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After peanut butter sits in a jar for a while, the oil separates and floats to the top. Is one permitted to pour out this oil on Shabbat? I'm concerned this might be borer, because this could be considered taking out the bad from the good. Here are some factors that might be relevant:

  1. There might be a minority of people who would consider the oil "good" (e.g. useful for dipping bread in).
  2. I personally consider the oil "bad" and would discard it.
  3. If one eats pure olive oil, there are varying opinions on whether one should say a bracha at all. In other words, there's a question whether oil on its own is edible.
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This is the subject of a machlochet. Poskim debate the analagous case of water gathering on top of leben (a thick Middle Eastern dairy product somewhere between yoghurt and cream cheese in consistancy, often known in English by its Arabic name, "labne").

Shemirat Shabbat Ke-hilkhata (3:20) rules that this water is psolet ("bad") being removed from okhel ("good") and therefore the separation of the two substances constitutes the forbidden melacha of borer.

Yalkut Yosef (319:47) and Orchot Shabbat (2:28), however, argue that as leben is relatively solid and water is a liquid, the two substances are not in fact mixed and so no borer is involved in separating them.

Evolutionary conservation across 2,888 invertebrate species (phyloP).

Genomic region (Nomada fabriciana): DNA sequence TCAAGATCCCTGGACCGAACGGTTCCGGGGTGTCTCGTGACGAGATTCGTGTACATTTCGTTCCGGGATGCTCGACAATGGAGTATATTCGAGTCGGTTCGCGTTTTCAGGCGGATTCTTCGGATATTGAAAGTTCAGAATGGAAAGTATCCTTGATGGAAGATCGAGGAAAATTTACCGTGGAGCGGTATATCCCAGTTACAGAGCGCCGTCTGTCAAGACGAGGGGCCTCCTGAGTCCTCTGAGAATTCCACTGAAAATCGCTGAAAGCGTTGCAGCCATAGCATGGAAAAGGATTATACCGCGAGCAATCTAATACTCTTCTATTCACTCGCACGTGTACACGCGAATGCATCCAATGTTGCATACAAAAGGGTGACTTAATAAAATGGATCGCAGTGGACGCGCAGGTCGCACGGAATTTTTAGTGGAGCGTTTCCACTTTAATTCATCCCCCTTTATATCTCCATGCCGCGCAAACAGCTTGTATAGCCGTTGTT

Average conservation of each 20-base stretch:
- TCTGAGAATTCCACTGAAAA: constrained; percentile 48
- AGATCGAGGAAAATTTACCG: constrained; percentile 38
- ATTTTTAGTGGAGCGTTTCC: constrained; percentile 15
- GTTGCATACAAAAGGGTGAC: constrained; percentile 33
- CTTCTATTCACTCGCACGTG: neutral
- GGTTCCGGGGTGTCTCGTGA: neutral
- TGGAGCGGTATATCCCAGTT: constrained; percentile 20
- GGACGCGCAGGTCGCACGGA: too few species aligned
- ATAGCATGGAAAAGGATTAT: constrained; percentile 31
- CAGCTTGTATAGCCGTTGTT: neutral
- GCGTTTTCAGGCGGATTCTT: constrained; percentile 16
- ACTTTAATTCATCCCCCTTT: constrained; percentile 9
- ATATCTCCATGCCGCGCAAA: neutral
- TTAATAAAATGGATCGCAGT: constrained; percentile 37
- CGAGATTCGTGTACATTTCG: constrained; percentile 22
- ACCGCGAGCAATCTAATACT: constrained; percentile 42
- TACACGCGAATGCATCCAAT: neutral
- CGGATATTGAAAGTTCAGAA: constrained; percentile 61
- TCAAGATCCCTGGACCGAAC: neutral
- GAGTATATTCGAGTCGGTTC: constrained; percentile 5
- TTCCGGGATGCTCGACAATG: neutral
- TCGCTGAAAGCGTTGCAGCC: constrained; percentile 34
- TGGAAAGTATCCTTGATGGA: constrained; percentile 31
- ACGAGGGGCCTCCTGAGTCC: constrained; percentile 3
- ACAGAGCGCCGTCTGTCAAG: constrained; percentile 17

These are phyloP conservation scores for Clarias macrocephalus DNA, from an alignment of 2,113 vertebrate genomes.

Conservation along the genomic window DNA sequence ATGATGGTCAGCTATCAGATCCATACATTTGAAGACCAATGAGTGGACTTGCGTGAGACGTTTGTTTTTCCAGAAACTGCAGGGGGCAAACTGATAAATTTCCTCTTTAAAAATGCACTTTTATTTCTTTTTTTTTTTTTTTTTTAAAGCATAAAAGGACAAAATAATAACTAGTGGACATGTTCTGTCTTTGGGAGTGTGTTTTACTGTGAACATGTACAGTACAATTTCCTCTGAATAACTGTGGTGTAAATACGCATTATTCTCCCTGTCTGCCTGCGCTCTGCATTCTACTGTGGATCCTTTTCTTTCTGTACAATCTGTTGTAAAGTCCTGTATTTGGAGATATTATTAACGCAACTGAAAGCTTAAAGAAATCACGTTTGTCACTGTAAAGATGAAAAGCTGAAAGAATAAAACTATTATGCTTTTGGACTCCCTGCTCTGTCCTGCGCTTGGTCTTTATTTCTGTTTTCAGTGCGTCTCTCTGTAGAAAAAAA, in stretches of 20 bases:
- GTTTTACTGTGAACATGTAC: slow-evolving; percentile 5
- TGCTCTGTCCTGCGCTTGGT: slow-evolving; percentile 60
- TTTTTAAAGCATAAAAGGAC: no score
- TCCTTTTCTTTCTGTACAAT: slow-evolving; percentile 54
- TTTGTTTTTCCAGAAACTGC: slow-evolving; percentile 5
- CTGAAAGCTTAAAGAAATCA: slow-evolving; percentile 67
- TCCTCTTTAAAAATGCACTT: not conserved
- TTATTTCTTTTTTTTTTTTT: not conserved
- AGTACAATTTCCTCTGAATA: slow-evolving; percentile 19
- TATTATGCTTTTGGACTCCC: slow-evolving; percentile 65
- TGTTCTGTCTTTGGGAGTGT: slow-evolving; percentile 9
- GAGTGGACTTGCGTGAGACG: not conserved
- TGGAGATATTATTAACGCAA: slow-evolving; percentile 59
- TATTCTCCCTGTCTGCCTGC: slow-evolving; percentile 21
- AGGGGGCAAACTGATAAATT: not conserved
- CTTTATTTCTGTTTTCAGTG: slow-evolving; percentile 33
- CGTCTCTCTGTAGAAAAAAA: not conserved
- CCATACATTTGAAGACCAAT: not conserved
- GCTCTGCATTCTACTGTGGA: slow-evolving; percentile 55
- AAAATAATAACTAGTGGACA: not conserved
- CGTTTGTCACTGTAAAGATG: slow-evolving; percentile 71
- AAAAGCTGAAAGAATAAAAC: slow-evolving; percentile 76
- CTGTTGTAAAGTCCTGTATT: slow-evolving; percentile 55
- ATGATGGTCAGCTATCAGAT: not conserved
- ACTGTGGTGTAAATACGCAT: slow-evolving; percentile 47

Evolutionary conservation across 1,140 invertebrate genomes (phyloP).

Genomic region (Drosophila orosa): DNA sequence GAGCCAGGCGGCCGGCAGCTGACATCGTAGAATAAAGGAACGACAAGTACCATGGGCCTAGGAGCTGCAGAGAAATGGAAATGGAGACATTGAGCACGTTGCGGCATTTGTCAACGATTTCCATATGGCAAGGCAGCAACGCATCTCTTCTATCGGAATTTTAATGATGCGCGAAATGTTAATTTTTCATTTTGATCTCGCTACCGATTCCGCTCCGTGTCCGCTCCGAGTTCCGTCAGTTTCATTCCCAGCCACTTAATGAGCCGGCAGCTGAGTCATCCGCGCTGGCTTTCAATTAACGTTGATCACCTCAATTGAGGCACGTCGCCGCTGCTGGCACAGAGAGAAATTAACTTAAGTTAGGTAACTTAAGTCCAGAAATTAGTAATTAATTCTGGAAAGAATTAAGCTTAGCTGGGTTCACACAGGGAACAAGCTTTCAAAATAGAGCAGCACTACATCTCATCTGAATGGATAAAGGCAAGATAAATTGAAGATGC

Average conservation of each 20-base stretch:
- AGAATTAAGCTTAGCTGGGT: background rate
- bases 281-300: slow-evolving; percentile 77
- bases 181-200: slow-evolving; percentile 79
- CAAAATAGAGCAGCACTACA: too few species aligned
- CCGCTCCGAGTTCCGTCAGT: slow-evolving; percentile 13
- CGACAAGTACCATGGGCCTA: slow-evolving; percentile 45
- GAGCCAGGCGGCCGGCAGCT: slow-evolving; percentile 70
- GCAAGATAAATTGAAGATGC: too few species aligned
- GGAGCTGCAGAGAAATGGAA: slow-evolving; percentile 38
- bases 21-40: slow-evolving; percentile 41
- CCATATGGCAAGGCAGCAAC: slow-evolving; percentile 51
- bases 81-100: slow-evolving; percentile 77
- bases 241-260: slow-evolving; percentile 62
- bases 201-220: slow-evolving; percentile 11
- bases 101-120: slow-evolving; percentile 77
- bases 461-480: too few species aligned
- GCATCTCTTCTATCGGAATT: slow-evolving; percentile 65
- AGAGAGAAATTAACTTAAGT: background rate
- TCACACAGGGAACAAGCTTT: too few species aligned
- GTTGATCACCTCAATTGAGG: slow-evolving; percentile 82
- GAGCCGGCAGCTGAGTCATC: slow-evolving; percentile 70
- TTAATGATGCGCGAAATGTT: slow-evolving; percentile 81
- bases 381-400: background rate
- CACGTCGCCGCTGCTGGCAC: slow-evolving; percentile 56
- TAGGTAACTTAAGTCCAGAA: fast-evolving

Either opinion would appear to be directly analagous to the peanut butter case, as people drink water and so it could be considered "good" but then most people in most situations would probably prefer not to drink yoghurt water, just as most would probably prefer not to dip their bread in peanut butter oil. The consistancy of many brands of peanut butter is also close to that of laban.

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  • Does this apply to tuna sitting in oil/water as well? If not, why not? I'm trying to understand how much this example can be extrapolated to other situations. – Josh Grinberg Aug 2 at 19:25
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    @Josh is the tuna in a chunk at the bottom with all the oil above it? Or are they mixed up? – Double AA Aug 2 at 20:19
  • I'm imagining albacore tuna, which (I think) typically comes in one "block" sitting in the liquid. In other words, the liquid surrounds the block of tuna, including inside the crevices. – Josh Grinberg Aug 2 at 20:34
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    I can't imagine pouring off the leben water and peanut oil gets rid of it completely enough to be called borer, even if borer would apply when actually separating them. – user6591 Aug 2 at 20:39
  • @Grinberg the sefer I sourced this answer from (Rabbi Eliezer Melamed's excellent Peninei Halakha Laws of Shabbat vol 1) addresses this question in the very same footnote, saying "One may remove tuna from the oil or water in which it is canned with a spoon (but not a fork), even if it will be eaten soon at the upcoming meal. Since one is not immediately putting the food in his mouth, using a fork is considered borer with the help of a utensil – Josh K Aug 3 at 4:21

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